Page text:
Alwin Köhler is professor of mechanistic cell biology and deputy head of the Max Perutz Labs Vienna. He is leading the Tardinomis –Decrypting Cryptobiosis project.
Born in Transylvania, Romania, he studied medicine and music in Würzburg, Germany, and performed his doctoral work at Harvard Medical School, where he was trained in biochemistry. Following a pediatric residency and postdoctoral work in Heidelberg, Köhler became a junior group leader at the Max Perutz Labs in Vienna in 2010 and in 2018 was appointed professor of mechanistic cell biology. He received the 2003 Young Investigator Award of the Medical Faculty at Heidelberg University, an ERC Starting Grant in 2011, the START Award of the Austrian Science Fund in 2011 and an ERC Consolidator Grant in 2017. He is a member of the Austrian Academy of Sciences (Young Academy).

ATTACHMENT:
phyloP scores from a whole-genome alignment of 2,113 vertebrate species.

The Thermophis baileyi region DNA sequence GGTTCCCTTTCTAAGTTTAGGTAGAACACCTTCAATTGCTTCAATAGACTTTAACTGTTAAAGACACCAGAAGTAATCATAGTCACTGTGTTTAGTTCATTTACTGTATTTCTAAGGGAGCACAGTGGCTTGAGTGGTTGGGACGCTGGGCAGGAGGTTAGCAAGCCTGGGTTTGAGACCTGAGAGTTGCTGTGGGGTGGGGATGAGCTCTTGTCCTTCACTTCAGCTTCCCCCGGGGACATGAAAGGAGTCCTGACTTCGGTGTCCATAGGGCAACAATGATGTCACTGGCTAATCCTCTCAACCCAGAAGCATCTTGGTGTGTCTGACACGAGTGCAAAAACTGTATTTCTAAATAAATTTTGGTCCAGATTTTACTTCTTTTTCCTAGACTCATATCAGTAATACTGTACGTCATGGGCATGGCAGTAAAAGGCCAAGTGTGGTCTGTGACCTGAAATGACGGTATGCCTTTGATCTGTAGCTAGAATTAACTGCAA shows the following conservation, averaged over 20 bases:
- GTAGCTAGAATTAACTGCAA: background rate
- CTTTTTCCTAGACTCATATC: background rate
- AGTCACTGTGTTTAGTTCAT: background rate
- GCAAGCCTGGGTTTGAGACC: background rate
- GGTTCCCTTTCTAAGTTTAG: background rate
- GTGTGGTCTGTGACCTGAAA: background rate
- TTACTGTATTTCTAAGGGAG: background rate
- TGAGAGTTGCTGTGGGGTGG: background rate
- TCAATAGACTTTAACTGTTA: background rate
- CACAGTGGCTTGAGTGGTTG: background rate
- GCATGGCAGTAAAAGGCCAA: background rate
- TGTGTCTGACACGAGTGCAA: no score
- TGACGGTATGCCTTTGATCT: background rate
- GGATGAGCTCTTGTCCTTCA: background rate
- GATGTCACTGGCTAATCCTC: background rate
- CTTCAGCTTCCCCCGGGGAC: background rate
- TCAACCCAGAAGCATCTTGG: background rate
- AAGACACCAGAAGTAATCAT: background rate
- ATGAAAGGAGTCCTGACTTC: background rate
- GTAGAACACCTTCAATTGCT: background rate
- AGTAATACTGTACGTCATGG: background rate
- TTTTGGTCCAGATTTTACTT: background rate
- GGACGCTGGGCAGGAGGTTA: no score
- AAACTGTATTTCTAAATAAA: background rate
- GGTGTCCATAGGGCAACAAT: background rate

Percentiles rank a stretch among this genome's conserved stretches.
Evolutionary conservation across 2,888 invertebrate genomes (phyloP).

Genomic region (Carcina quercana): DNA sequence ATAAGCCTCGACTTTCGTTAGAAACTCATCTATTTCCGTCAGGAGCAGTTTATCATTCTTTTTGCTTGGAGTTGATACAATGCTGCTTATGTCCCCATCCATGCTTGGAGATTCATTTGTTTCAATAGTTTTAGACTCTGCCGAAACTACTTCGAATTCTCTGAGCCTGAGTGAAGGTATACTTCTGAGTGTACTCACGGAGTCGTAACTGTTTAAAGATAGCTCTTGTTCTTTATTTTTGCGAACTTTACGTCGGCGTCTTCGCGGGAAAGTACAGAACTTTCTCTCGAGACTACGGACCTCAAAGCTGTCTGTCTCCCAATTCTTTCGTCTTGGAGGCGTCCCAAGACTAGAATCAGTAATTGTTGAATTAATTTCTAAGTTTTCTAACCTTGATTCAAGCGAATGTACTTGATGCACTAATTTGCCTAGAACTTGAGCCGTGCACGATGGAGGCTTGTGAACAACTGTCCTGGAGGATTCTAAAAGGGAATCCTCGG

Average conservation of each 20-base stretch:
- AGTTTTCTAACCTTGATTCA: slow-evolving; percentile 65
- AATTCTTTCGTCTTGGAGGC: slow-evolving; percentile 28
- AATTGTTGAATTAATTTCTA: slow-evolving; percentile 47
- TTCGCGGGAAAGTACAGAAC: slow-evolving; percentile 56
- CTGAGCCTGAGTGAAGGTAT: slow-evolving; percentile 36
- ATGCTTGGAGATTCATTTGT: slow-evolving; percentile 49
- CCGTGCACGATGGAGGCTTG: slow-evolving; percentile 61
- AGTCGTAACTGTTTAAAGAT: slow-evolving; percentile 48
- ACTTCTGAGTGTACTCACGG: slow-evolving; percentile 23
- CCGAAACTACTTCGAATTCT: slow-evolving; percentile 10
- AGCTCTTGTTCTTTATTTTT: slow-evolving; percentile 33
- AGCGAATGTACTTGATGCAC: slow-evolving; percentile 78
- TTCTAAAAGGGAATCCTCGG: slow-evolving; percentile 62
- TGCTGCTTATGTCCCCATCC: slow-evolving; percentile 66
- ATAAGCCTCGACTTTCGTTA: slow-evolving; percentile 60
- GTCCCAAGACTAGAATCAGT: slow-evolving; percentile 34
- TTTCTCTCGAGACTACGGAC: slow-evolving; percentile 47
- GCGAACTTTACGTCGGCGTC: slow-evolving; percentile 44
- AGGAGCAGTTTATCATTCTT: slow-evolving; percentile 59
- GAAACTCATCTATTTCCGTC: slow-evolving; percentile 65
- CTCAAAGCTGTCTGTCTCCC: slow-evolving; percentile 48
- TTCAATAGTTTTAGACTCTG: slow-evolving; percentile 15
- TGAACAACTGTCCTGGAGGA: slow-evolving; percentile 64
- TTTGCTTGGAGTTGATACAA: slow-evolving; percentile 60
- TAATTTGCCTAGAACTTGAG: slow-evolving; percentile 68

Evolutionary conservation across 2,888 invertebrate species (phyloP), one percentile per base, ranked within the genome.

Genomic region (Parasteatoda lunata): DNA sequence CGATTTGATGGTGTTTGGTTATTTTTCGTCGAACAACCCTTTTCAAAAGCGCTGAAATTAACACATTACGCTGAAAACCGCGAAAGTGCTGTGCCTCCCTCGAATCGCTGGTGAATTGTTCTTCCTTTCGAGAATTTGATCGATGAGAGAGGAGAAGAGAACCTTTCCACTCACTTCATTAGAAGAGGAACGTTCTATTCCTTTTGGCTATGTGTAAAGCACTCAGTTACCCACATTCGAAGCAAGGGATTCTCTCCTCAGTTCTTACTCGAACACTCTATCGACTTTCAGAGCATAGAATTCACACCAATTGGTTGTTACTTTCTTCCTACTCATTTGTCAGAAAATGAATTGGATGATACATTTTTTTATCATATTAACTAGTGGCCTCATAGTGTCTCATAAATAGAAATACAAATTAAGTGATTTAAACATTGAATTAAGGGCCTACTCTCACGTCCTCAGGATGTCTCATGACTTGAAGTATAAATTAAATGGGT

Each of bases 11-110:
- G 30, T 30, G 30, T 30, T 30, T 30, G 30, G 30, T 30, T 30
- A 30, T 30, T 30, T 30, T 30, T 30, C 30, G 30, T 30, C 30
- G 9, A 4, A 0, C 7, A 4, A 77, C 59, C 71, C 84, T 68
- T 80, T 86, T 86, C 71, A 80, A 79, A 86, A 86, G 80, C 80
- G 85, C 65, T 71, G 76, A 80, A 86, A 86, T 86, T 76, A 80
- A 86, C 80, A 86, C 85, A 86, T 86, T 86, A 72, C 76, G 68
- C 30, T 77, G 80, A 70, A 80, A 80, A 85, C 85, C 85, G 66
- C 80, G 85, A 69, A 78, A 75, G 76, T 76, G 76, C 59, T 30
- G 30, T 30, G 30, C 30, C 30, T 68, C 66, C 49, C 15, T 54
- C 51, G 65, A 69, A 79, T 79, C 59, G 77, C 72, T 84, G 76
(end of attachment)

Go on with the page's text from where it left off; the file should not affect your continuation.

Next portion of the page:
Köhler’s research focuses on the nuclear envelope, a signature element of all eukaryotes. It separates nucleoplasm from cytoplasm and serves as the protective vessel for the genome. The nuclear envelope combines disparate features: durability with plasticity, selective traffic with mass transport, spatial enclosure with sophisticated signaling. In doing so, it enables cells to protect, decode and regulate their genome. How a single “intelligent boundary” can achieve this multitude of functions remains one of the biggest puzzles in biology. His NOMIS-funded research focuses on tardigrades, microscopic animals with an outstanding robustness to all kinds of stresses including extreme heat, dehydration and radiation. Here, he wants to understand how nuclear envelope architecture and genome integrity are preserved under conditions that no human being could survive.
Tardinomis – Decrypting Cryptobiosis in Tardigrades
NOMIS RESEARCH PROJECT